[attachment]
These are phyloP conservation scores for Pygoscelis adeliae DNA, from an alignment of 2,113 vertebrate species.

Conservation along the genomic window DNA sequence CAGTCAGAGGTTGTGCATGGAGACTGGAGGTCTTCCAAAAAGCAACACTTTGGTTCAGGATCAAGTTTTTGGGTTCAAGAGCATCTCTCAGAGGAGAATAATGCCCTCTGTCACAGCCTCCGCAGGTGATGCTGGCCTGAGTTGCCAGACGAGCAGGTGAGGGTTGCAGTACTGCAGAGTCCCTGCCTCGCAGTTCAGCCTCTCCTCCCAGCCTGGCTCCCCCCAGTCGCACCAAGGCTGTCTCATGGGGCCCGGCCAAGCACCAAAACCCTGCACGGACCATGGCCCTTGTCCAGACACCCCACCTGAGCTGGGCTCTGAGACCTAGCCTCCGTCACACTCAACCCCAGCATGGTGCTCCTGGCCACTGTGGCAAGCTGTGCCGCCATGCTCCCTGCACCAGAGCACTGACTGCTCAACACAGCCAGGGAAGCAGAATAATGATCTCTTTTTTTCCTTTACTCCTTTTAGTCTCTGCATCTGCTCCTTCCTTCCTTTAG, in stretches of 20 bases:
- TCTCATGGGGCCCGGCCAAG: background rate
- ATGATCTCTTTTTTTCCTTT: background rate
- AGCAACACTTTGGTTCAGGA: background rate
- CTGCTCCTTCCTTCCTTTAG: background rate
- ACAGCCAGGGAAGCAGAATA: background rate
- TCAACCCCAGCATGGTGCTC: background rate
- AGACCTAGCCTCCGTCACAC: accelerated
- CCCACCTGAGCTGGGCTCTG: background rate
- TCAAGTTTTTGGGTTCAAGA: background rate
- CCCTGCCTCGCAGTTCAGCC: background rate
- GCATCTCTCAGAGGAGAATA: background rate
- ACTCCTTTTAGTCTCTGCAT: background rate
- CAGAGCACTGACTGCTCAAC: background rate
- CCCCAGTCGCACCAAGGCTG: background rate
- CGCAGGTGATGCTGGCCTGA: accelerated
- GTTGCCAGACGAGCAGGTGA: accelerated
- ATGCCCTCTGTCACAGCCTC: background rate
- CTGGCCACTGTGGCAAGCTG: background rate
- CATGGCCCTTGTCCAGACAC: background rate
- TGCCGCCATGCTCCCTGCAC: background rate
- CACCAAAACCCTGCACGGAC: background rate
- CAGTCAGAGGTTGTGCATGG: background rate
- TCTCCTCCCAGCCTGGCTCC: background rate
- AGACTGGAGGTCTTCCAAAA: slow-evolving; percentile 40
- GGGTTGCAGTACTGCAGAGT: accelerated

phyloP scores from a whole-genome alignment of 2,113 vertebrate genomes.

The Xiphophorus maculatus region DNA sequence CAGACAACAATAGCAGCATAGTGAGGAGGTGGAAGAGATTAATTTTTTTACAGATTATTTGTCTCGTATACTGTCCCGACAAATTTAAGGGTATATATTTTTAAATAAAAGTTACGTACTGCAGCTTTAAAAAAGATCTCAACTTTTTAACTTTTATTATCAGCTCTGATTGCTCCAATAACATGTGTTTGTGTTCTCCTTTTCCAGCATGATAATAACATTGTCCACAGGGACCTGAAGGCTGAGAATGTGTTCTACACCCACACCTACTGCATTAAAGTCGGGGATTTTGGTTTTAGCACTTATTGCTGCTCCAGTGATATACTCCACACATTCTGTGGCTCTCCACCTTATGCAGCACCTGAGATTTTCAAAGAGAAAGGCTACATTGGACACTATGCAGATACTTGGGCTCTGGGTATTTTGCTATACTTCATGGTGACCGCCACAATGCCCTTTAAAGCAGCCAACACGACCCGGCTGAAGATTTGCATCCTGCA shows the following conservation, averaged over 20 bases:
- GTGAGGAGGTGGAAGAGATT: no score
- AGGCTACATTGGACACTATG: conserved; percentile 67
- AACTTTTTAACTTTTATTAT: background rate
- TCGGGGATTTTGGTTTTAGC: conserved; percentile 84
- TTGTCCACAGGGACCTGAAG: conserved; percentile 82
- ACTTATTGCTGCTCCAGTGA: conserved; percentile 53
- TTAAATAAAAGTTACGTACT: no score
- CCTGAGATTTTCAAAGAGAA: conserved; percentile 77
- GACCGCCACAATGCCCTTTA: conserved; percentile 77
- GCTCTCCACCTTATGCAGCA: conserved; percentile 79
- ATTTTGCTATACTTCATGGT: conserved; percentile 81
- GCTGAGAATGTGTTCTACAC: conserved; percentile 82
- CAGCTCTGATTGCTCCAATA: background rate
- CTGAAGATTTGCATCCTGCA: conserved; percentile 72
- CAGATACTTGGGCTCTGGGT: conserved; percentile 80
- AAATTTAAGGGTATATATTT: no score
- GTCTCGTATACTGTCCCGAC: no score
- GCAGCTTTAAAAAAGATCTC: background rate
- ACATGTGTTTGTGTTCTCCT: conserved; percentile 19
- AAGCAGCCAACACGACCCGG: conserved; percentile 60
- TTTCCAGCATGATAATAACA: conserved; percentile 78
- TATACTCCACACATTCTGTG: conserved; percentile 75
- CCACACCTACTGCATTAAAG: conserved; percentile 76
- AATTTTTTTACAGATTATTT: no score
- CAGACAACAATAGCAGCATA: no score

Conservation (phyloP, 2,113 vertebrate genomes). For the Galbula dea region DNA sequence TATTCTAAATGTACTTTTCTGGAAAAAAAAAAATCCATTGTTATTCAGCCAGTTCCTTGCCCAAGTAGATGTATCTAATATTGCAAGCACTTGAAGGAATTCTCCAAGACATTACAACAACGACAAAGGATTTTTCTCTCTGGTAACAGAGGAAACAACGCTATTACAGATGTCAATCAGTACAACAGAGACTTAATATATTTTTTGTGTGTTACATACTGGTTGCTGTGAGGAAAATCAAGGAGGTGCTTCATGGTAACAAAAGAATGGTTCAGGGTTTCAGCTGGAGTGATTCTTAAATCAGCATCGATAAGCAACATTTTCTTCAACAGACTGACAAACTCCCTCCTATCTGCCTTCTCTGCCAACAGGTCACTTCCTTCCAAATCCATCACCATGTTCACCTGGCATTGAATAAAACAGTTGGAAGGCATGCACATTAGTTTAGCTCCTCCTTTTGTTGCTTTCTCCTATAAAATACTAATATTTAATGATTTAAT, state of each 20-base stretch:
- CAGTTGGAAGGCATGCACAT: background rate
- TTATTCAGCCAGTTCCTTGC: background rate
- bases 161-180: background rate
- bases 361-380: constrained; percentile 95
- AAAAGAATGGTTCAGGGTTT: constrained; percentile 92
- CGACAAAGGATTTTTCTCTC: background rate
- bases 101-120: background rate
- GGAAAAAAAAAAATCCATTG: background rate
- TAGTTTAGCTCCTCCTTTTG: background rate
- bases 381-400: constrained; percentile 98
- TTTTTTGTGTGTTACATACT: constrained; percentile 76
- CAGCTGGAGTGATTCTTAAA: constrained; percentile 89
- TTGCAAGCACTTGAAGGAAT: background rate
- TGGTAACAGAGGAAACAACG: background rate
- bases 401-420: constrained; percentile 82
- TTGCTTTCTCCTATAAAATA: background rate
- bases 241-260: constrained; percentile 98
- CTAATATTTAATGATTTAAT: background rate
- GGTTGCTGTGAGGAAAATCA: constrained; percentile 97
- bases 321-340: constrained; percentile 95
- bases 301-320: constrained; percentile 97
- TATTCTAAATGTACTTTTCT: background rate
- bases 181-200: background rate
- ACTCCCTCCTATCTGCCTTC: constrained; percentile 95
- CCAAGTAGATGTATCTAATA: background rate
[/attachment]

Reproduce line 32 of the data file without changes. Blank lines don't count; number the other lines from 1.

- AACTTTTTAACTTTTATTAT: background rate